Journal of Systems Biology & Proteome Research

All submissions of the EM system will be redirected to Online Manuscript Submission System. Authors are requested to submit articles directly to Online Manuscript Submission System of respective journal.
Reach Us +44-1518-081136

Commentary - Journal of Systems Biology & Proteome Research (2023) Volume 4, Issue 1

Comparison of Butyrivibrio's proteome and enzymatic profiles

Carole Taylor *

Department of Biochemistry and Microbiology, Faculty of Food and Biochemical Technology, University of Chemistry and Technology, Czech Republic

*Corresponding Author:
Carole Taylor
Department of Biochemistry and Microbiology, Faculty of Food and Biochemical Technology, University of Chemistry and Technology, Czech Republic

Received: 03-Jan -2023, Manuscript No. AASBPR-23-87633; Editor assigned: 04-Jan-2023, PreQC No. AASBPR-23-87633(PQ); Reviewed:18-Jan-2023, QC No. AASBPR-23-87633; Revised:21-Jan-2023, Manuscript No. AASBPR-23-87633(R); Published:25-Jan-2023, DOI:10.35841/aasbpr-4.1.134

Citation: Taylor. C. Comparison of Butyrivibrio's proteome and enzymatic profiles. J Syst Bio Proteome Res. 2023;4(1):134

Visit for more related articles at Journal of Systems Biology & Proteome Research


The rumen microbiota is one of the most complex consortia of anaerobes, involving archaea, bacteria, protozoa, fungi and phages. They are very effective at utilizing plant polysaccharides, especially cellulose and hemicelluloses. The most important hemicellulose decomposers are clustered with the genus Butyrivibrio. As the related species differ in their range of hydrolytic activities and substrate preferences, Butyrivibrio fibrisolvens was selected as one of the most effective isolates and thus suitable for proteomic studies on substrate comparisons in the extracellular fraction. The B. fibrisolvens genome is the biggest in the butyrivibria cluster and is focused on “environmental information processing” and “carbohydrate metabolism”. Extracellular β-endoxylanase as well as xylan β-xylosidase activities were induced with xylan. The comparison of four carbon sources resulted in the main significant changes in B. fibrisolvens proteome occurring outside the fibrolytic cluster of proteins. The affected proteins mainly belonged to the glycolysis and protein synthesis cluster.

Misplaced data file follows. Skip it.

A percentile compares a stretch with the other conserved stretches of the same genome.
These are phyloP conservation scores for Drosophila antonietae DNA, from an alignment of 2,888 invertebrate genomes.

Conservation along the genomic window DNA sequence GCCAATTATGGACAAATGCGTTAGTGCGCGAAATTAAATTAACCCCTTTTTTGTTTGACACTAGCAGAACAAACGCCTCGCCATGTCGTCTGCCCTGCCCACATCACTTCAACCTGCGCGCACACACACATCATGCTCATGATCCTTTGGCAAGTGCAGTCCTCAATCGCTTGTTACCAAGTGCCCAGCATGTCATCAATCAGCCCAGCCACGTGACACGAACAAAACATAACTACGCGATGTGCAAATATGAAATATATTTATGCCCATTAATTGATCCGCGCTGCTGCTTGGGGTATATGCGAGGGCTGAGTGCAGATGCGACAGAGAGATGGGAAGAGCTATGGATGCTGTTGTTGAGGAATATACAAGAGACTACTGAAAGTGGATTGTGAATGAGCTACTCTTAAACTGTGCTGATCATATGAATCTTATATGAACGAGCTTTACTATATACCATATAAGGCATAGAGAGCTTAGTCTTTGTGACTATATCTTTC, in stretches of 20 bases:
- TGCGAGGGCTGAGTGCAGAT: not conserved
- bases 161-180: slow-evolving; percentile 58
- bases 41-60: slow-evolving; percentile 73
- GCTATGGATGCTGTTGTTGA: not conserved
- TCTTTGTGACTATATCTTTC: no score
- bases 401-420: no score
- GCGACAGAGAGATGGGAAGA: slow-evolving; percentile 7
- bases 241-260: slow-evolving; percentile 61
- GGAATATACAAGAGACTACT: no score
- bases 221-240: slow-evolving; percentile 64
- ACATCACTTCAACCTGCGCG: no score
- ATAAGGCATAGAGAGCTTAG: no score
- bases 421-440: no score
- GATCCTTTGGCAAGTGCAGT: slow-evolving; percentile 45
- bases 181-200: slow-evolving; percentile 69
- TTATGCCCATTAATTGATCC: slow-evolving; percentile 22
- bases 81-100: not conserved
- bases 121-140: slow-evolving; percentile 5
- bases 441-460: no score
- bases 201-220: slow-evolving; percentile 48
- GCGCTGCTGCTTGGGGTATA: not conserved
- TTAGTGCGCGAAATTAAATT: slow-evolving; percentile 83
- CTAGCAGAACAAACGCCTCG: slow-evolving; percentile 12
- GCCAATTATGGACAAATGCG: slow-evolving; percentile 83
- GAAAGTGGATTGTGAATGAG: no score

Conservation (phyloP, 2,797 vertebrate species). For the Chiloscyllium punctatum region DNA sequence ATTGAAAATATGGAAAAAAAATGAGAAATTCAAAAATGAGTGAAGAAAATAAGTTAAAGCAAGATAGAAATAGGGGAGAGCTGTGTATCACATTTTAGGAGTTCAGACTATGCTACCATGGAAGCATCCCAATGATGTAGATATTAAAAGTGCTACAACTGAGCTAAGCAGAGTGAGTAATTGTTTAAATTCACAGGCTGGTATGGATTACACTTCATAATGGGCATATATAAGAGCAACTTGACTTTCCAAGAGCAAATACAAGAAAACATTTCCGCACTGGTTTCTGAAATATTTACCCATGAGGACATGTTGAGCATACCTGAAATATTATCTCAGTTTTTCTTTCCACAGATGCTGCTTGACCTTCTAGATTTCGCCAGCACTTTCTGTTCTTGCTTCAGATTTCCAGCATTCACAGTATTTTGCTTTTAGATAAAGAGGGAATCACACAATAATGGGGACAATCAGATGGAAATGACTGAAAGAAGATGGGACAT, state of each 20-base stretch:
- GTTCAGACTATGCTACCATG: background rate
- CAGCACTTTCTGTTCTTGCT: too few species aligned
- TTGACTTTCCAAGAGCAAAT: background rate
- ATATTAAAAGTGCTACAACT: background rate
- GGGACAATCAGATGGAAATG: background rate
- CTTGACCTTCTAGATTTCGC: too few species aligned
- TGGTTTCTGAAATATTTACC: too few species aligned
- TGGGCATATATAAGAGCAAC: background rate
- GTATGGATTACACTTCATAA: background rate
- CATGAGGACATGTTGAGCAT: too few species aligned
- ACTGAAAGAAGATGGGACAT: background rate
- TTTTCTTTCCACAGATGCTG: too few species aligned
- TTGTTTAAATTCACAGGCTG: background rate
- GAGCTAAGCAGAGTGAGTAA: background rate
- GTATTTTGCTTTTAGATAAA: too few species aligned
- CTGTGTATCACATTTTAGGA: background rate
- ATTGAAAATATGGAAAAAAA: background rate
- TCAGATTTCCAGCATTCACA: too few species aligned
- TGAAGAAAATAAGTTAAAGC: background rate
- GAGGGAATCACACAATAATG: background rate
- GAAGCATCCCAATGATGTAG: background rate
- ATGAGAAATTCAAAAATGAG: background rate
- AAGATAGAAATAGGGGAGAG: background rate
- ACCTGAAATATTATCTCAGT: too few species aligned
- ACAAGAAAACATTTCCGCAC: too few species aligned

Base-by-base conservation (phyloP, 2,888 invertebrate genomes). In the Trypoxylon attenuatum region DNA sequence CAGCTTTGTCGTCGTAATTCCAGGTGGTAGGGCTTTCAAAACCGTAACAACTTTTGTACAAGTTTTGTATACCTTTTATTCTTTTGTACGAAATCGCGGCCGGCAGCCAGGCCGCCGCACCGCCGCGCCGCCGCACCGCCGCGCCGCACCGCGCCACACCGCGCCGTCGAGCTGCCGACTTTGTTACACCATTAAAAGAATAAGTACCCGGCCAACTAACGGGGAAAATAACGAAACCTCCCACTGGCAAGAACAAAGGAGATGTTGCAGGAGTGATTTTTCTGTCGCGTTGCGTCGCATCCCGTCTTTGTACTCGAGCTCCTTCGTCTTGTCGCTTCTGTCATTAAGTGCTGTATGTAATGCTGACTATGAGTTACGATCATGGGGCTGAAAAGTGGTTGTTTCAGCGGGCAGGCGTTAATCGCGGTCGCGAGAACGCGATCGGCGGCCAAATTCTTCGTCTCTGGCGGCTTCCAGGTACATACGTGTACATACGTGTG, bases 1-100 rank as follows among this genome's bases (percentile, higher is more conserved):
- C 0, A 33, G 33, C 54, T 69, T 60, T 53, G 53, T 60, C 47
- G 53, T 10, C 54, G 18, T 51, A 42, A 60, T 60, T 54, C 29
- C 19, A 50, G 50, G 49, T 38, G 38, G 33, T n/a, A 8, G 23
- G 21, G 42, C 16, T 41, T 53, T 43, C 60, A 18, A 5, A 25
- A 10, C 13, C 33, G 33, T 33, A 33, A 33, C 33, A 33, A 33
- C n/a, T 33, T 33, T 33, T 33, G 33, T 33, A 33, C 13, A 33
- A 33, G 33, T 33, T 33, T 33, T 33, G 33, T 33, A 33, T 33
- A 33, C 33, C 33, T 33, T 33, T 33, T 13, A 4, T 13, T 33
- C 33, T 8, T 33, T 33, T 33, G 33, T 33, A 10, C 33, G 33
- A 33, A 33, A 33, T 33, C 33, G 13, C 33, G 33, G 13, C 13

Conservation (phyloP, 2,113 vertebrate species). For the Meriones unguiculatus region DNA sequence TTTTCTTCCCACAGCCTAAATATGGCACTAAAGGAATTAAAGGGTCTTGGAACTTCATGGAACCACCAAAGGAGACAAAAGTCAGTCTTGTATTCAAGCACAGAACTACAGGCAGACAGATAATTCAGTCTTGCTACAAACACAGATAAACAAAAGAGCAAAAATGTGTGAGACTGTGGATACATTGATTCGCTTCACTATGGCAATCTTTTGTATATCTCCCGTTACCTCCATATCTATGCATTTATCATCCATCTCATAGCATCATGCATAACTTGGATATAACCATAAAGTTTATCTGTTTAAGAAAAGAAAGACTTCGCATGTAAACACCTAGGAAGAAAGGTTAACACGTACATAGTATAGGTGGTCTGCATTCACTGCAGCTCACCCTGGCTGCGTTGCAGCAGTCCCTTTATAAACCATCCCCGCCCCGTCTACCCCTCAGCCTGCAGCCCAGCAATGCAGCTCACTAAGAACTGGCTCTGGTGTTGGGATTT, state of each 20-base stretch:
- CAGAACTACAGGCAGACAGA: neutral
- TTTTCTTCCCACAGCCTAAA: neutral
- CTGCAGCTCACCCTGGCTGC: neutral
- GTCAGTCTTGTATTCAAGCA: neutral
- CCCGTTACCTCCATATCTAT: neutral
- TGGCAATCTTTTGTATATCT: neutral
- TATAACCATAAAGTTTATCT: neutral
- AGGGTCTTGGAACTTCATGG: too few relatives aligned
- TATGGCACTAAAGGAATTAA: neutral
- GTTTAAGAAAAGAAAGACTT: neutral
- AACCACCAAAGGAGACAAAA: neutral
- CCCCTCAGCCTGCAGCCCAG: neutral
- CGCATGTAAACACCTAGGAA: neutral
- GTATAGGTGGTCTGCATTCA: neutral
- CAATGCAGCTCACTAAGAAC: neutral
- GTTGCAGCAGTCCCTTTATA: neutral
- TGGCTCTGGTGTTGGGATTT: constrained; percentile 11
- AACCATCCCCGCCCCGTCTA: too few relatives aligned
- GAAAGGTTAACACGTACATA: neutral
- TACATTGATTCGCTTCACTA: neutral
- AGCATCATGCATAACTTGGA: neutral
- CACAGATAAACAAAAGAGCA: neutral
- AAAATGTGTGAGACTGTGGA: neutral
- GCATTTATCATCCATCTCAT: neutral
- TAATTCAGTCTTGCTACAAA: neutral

B. fibrisolvens was isolated from rumen fluid in the mid-fifties by Bryant and Small. It is a strictly anaerobic, non-spore-forming, monoflagellated, butyrate producing bacterium, which is a member of the family Lachnospiraceae (order Clostridiales, class Clostridia, phylum Firmicutes). This genus belongs to the core or heritable rumen species, which represent nearly half of the rumen population. Together with the genera Ruminococcus, Butyrivibrio, and the Christensenellaceae family, all members of Firmicutes, they form an enriched rumen microbiota population in the prepartal period. Most strains can ferment various soluble sugars, disaccharides and oligosaccharides, producing butyrate as the major end product. This feature makes Butyrivibrio strains an important component of digestive tract microbiota influencing the healthy state of colonocytes for which butyrate is the main energy source [1].

The enzymes and genes involved in the decomposition of xylan by Butyrivibrio fibrisolvens strains have been thoroughly studied and characterized after xylanase cloning and expression in E. coli after its purification from the culture medium. Valuable data coming from the whole genome sequencing and proteome analysis has helped to supply the respective databases (UniProt, Cazy) with relevant information and create an integrated picture of the enzymatic map of this important bacterium for biomass conversion in ruminant animals [2].